What was it like for you witnessing your children live with haemophilia?

Devastating. I didn’t know anything about it. When Julian was born, I thought it wasn’t inherited. In at least 30% of haemophilia cases there is no known family history, and many of these cases are caused by spontaneous mutations. I just tried to figure it out as we went along. Julian’s condition was easier than Caeleb’s because although he had developed an inhibitor, it was textbook and easy to treat. I felt very fortunate that it was easier with Julian. The second diagnosis was much more devastating than the first. This is because I thought Julian’s haemophilia was due to a random, spontaneous mutation and I didn’t think that I was a carrier, so it was a shock when Caeleb was also diagnosed with haemophilia. Caeleb had a very high inhibitor titer at 11 months old: it was so high that initially they couldn’t treat him, and we just had to wait. Everything that could happen, happened to Caeleb. As well as developing inhibitors, he also developed an allergy to factor VIII and had a terrible needle-phobia. He went through 7 ports for therapy delivery, whereas Julian had only one. Caeleb lost mobility for a year in his second grade and had to have wheelchairs and walkers and was in and out of hospitals for an entire year. There were episodes where he was screaming in pain for nights on end, even after being given morphine. I was always living in fear of him telling me that his ankle or his knee hurts, showing he was having internal bleeding.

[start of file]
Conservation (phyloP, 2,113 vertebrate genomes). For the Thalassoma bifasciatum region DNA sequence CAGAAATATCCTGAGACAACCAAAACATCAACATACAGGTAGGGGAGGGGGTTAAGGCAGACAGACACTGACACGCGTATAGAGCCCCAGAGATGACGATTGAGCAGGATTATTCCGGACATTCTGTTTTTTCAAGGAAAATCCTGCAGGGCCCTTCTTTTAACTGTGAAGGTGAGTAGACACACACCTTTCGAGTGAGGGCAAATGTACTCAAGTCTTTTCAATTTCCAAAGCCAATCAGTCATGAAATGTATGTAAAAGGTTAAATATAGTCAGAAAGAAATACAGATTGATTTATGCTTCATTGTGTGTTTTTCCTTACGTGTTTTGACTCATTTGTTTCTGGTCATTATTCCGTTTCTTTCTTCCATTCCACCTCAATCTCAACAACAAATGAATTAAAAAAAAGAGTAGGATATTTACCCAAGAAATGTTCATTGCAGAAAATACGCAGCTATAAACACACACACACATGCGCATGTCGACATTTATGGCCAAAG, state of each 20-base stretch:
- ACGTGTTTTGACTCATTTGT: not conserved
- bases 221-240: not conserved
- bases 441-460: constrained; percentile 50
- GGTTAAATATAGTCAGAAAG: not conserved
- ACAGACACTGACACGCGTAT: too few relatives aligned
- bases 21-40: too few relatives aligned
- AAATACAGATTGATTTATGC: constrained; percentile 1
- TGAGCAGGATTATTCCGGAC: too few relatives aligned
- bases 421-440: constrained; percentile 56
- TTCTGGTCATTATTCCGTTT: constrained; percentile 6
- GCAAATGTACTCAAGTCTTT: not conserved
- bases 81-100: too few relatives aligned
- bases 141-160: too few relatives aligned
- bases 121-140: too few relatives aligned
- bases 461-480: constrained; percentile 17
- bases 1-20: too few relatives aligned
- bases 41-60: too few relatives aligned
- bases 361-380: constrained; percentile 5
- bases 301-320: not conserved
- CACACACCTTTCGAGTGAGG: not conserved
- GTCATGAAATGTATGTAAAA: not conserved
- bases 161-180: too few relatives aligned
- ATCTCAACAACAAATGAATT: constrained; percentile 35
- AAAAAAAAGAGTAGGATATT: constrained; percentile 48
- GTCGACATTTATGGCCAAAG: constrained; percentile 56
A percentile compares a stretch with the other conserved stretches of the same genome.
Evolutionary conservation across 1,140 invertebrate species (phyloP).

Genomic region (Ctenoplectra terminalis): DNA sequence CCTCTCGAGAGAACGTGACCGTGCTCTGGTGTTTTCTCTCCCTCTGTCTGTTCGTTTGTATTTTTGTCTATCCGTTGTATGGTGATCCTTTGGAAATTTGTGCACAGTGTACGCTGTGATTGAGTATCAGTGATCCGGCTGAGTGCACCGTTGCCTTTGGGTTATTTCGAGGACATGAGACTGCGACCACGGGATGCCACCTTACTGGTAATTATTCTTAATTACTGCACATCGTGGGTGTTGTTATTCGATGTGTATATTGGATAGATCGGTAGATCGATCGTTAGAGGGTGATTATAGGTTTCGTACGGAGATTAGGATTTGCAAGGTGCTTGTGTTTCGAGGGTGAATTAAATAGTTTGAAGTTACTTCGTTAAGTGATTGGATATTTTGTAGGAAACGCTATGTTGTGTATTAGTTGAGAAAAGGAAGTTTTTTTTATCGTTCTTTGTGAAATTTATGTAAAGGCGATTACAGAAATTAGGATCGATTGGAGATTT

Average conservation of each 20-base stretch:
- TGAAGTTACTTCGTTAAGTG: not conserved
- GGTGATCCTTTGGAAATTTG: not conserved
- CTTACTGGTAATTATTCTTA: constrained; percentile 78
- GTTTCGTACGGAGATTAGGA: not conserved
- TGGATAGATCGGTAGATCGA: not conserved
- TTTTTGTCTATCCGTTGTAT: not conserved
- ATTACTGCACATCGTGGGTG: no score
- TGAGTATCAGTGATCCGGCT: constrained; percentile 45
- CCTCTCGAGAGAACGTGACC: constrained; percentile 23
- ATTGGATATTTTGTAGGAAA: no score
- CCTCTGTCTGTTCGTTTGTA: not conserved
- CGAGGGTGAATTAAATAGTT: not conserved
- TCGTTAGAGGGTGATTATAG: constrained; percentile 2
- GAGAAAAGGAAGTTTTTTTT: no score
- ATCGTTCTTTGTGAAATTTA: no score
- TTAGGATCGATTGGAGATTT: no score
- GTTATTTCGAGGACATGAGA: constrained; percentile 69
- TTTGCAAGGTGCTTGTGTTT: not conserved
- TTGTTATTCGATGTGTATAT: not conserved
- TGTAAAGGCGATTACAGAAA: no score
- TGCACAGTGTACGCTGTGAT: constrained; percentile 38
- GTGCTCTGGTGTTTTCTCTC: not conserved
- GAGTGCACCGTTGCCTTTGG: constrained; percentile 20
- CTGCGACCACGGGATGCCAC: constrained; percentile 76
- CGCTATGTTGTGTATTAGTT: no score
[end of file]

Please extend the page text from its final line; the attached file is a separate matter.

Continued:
What kind of burdens did haemophilia cause you and your children? Did they have to miss out on playing sports?

Our kids are very musical. They are luckily just not sports people and didn’t really want to get involved in team sports. We encourage creativity, art and music instead. Caeleb would like to play basketball but he just can’t because of all the damage to his body: he walks with a limp and is in a lot of pain. Fortunately, it was not something he wanted so badly to make it happen. It wasn’t really possible for Caeleb to ride a bike until he was about 11, and when he was around 12 years old, he could finally go out and shoot hoops, due to improved treatment. We have gratitude that he is even able to walk to piano lessons and go outside and shoot hoops occasionally.